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The San Francisco call. [volume] (San Francisco [Calif.]) 1895-1913, May 23, 1899, Image 6

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TUESDAY • MAY 23, 1899

=
JOHN D. SPRECKELS, Proprietor. "
Address All Communications to W. S. LEAKE, Manager.
PUBLICATION OFFICE Market and Third Sts.. S. F
Telephone Main 1368.
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OAKLAND OFFICE 903 Broadway
NEW YORK OFFICE Room* 188, World Kuildlnft
C. CEO KKOCISESS. Adv*rti«lnft Representative.
WASHINGTON (D. C.) OFFICE Wcllln£»oa Hot©!
C. C. CARLTON, Correspondent.
CHICAGO OFFICE Marqnotte Balldiiift
C. GEORGE KROGNESS. Ad»ortl«ln4«epr©«>ntathn».
BRANCH OFFICES— 62T Montgomery street, corner Clay
open until 9:30 o'clock. 387 Hayes street, oo«n until ,
9:30 o'clock- 621 MoAHlster street, open until 9:30
o'clock- 615 Larkin street, open until 9:30 o'clock.
--1941 Mission street, open until 10 o'clock- 2£91 Market
street, corner Sixteenth, open until 9 o'clock- 2518 .
Mission street, open until 9 o'clock- '06 Eleventh
street, open until 9 o'clock- 1606 Polk street, open
until 9:30 o'clock. NW. corn«r Twenty-second ana
Kentucky street*, open until 9 o'clock-
AMUSEMENTS.
Columbia— "The llo«h and the Flame."
J Opera House— "The Gypsy Baron."
Orpheum — Vaudeville.
Ai'-azar — "In Mlzzoura."
Tlvoii— "The Mandarin."
Chutes Zoo and Free Theater— Vaudeville every afternoon
and evening.
Olympia— Comer Mason and Ellis streets— Specialties.
Intenrtate Tanorama Co., Market street, near Eighth— Bat-
tle of Manila Bay.
Bntro Hath?— Swimming Races, etc.
Bherman-Clay Hall— Knelsel Quartet Concerts, Friday even
Sherman-day Hall— Pianoforte Recital, Thursday Evening,
May 25. ____—
AUCTION SALES.
T!y Chase A- M<-- at 11 o'clock. Trotting
- at corner Van Ness avenue an.l Market street.
fc H >well Thursday, May BS. at 12 o'clock. Real
KstnU\ at ll M nta men ■-"
FENDERLESS STREET CARS
THF. fatal accident of Sunday in which the life of
a chi rushed out by a car on Third
street adds another name to the rapidly increas
leath list o; the fenderless care, and renews the
warning that until the city compels the car companies
".ip their cars with proper lenders they will do
nothing of value in that direction.
It i- not necessary to raise any sensational cry of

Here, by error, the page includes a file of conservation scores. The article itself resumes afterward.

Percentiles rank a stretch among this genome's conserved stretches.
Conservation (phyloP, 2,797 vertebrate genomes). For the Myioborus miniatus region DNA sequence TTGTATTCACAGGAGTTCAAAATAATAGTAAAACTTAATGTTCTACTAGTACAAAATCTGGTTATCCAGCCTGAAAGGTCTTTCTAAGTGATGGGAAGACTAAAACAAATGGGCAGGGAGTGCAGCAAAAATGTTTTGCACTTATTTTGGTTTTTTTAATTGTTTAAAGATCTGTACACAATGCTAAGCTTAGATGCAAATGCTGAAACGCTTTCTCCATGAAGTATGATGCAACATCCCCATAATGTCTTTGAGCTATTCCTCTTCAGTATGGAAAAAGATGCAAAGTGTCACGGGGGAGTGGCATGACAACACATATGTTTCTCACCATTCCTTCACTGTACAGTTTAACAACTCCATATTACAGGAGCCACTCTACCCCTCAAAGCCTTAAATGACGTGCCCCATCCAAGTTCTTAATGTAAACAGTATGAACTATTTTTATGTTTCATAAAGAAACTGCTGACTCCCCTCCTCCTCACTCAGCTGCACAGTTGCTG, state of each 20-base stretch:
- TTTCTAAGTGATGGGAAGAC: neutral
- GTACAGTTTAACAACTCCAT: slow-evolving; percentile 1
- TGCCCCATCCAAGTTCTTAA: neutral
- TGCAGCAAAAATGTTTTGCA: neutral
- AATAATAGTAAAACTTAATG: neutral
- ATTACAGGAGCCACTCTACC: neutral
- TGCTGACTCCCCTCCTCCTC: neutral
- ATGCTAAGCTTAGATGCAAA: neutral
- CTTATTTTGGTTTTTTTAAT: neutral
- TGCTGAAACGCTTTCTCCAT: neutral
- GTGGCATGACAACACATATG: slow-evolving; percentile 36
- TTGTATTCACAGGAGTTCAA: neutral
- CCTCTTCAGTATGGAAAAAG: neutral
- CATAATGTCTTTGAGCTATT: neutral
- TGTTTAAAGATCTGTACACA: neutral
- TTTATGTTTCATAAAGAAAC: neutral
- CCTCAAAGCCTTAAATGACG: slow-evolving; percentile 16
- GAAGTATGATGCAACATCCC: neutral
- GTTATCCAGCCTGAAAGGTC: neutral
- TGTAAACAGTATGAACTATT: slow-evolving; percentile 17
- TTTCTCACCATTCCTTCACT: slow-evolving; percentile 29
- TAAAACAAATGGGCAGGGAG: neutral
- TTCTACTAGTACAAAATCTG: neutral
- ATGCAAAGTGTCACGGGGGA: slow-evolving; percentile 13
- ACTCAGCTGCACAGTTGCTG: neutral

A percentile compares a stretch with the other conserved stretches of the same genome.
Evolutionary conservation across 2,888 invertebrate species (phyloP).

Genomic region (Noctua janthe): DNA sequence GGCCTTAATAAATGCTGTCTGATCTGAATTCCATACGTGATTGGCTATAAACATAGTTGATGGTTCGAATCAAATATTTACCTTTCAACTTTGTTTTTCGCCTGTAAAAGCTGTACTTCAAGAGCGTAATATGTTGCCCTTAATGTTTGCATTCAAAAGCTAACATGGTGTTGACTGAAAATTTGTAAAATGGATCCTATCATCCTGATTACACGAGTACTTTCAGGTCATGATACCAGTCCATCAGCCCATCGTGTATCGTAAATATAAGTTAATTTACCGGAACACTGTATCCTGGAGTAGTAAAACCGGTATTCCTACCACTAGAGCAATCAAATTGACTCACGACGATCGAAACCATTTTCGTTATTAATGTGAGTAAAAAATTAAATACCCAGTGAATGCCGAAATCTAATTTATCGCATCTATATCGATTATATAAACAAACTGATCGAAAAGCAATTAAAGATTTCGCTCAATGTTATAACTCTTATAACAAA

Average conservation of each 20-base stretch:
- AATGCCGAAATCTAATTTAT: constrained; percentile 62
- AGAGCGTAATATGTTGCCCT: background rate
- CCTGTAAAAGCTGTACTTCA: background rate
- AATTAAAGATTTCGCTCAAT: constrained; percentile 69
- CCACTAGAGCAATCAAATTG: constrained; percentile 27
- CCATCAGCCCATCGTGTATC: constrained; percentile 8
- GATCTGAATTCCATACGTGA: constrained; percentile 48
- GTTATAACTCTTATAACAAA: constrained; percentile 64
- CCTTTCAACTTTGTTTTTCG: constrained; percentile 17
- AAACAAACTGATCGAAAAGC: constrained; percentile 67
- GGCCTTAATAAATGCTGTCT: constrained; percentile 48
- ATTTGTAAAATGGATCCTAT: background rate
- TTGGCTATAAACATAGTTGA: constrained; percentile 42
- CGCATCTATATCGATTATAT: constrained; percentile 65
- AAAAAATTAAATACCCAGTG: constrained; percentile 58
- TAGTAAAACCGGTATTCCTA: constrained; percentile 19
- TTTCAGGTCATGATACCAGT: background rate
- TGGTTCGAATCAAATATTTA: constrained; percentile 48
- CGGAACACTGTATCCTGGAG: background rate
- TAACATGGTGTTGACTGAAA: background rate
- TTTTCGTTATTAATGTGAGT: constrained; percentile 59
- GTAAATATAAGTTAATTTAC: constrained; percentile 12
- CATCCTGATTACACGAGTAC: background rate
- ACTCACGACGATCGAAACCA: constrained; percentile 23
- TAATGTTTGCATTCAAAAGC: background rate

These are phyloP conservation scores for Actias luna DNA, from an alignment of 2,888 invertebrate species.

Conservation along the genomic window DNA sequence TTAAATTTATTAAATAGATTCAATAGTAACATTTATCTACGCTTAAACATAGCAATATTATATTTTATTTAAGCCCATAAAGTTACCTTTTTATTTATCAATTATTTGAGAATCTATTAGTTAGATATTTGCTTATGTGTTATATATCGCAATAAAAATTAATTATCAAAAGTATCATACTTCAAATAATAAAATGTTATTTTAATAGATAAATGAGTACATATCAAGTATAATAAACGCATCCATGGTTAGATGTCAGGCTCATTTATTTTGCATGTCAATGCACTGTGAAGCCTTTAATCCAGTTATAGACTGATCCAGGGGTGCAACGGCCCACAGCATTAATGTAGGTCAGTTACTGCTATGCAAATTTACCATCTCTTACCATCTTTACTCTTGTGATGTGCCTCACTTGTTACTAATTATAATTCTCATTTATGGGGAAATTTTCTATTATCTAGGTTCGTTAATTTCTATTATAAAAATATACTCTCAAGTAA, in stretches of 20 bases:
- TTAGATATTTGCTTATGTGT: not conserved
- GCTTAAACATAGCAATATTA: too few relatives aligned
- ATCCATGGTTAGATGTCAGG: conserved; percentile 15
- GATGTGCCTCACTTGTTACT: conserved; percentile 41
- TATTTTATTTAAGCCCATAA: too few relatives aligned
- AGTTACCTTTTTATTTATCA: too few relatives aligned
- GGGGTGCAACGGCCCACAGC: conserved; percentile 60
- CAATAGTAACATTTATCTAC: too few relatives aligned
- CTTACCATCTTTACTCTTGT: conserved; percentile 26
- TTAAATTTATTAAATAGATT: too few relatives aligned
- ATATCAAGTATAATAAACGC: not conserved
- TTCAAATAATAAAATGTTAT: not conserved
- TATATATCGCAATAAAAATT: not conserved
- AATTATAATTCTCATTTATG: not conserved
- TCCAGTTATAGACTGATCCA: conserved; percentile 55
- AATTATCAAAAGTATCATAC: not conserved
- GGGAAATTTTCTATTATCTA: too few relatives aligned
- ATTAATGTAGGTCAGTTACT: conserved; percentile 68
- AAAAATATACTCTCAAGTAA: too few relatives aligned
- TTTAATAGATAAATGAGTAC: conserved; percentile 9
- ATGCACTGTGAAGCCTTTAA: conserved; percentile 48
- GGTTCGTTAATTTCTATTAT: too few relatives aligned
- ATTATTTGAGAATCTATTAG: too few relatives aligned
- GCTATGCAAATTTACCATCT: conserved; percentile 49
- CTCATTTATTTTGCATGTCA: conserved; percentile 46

"murder" against the car company over the accident
nder its lesson impressive. The effect of the
death of the little child is more potent than any effect
yellow journalism may produce by coarse, harsh
words, or by grotesque cartoons. The story of the
manner in which the death was caused, when told
with the utmost simplicity, is sufficient to rouse pub
lic sentiment on the subject, and if it do not move the
rvisors to act with promptness and resolution in
ting a stringent fender ordinance, there must be
something in the moral and intellectual make-up of
an official personage which is widely different from
• l • if the normal man.
For years the people of San Francisco have been
endeavoring to bring about the enactment and the en
forcement of some adequate ordinance of the kind.
Time and again there has been an outburst of popu
lar indignation which has compelled the Supervisors
to make what was at least a vigorous pretense at ac
tion on the subject. On each of these occasions,
however, there has been one excuse after another put
forward by the company, and the adoption of a fender
lias been delayed and delayed until public attention
was directed to some other issue, and then the whole
matter was dropped.
From the present Board of Supervisors much may
be expected. It has given promise of good work,
and here is an opportunity for it to show itself worthy
of the best hopes the people entertain of it. The fender
question has been so long debated and so frequently
investigated that the board ought to have in its
records sufficient data on which to base a well con
sidered and judicious fender ordinance. No good rea